I can't say I ever warmed up to Nate and Emily but as the story progressed, and we learned more about Nate's relationship with his family, I did begin to empathize with Nate.

Using the tips I gave last week for picking a book club selection, this one does hit on a number of points: we're not entirely sure what will become of Nate and Emily by the end of the book, the characters are not necessarily likable, and there are bound to be differing opinions about this book. I know there are among the bloggers on the book's tour. To read other reviews, check out the full tour.

Allison Lynn is the author of the novel Now You See It, which won awards from both the Pirate’s Alley Faulkner Society and the Bronx Council on the Arts. Her writing has appeared in the New York Times Book Review, People, and elsewhere. She teaches at Butler University in Indianapolis, where she lives with her husband, the writer Michael Dahlie, and their son.

Sunday, July 14, 2013

Life: It Goes On - July 14

Good morning from sunny, hot Omaha. At least our mornings and evenings have been cool enough to enjoy breakfasts and evenings on the patio. There has been much reading on the patio this past week. I've posted, on Twitter and Facebook, pictures of what I'm reading and my cocktail of choice that evening. As a joke, I suggested that I should start a feature on the blog showing beverage and book pairings.

It's been a quiet week here at Chez Shep - we had absolutely nothing on the calendar. I did pick up a free ticket the other day to the U.S. Senior Open from the company I work for so The Big Guy enjoyed spending the day watching some great golf Thursday. Friday night there was a free blues concert downtown and last night we got together with friends and enjoyed dinner at a dive restaurant on the riverside. So relaxing!

Here's What I'm:

Listening To: I'm still listening to Henning Mankell's The Man From Beijing. I'm hoping to finish it this week. Next up, I think, will be Tom Perrotta's The Abstinence Teacher.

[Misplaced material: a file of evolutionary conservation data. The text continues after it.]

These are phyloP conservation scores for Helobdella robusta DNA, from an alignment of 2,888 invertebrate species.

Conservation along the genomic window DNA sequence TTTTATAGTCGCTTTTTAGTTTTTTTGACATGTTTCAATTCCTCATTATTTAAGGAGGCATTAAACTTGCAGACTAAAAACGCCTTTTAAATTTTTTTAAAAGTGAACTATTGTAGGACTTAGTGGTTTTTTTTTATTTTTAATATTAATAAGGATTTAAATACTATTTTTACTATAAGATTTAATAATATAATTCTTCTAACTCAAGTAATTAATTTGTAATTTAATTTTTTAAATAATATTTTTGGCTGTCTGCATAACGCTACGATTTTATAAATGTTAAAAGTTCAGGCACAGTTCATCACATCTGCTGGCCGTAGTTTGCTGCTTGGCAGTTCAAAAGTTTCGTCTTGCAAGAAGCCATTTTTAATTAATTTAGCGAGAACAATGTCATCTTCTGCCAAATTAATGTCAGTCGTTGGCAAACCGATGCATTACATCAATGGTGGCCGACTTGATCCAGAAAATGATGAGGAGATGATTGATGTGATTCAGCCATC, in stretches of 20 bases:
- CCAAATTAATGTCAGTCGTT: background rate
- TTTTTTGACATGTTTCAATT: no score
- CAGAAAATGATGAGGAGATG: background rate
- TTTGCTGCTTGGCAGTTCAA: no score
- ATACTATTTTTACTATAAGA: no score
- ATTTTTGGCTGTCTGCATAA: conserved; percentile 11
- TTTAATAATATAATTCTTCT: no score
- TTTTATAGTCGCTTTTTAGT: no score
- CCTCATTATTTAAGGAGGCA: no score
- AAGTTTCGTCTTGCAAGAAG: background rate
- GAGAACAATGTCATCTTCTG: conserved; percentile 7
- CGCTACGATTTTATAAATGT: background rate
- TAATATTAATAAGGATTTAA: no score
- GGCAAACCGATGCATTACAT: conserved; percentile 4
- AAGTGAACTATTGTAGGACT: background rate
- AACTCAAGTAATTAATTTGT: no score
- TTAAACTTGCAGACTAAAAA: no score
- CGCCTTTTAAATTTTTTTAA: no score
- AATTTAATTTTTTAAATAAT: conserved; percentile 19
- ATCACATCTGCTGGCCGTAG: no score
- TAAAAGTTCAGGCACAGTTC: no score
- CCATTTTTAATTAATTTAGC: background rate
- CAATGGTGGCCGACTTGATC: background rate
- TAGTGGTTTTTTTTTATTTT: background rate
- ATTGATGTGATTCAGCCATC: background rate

Watching: Under The Dome but I'm about to give up on it. I know there are changes that need to be made with adaptations and I know that King has approved the changes. But the changes have, for me, fundamentally changed the story.

Reading: I started The Crown by Nancy Bilyeau and will go straight from it into her The Chalice for an upcoming TLC Book Tours review. Philippa Gregory fans, this one's for you!

Making: Peppermint iced tea with the peppermint I'm growing in my herb wagon. So refreshing!

Our artist, bike-riding crazy-fun niece!
Planning: Dinner tonight with my niece who is coming into town to go to a concert with Mini-me. I love that my 21-year-old son and his 36-year-old cousin want to hang out together! She's getting ready to move to California so we're glad to get to see her before she takes off. Now I just have to figure out a gluten-free menu, something I've never worked around before. Any suggestions?

Grateful for: Air conditioning - this girl does not handle the heat well right now.

Loving: Fresh produce straight from my gardens. Banana peppers, cherry tomatoes, rhubarb, herbs - I can hardly keep up already with these.

Thinking: Summer should last longer. I love the longer days, the lazier pace (this is what happens when your kids are all grown up!), and the lighter eating.

Looking forward to:Book club this week - we get to Skype with our friend who has just returned from a trip to Africa. I'm thinking we won't talk very much about the book, though, which is a shame because we read Amor Towle's Rules of Civility which is such a good book.

Thursday, July 11, 2013

Lit: Best Books For Book Club Discussions

I've been a member of the Omaha Bookworms for more than four years now and during that time I've learned a thing or two about what makes a good selection for book clubs. Well, at least what makes a good selection for the Bookworms. Nearly all of the books we read now have been read and recommended by one of our members to make sure the book is "discussion worthy." Can you tell that we've had experience with books that weren't?!

Here's what we've learned:

1. It's not necessary for everyone to like the book. In fact, some of our best discussions have happened when there were widely differing opinions about the book. None of the Bookworms loved this book and I can't tell you how much we disliked Frank Lloyd Wright by the time we got done. But...it did make us talk!

2. Happily ever after endings aren't necessarily the best choices. Books with endings that leave the reader wondering also make for a lot of opinions as to what might have happened.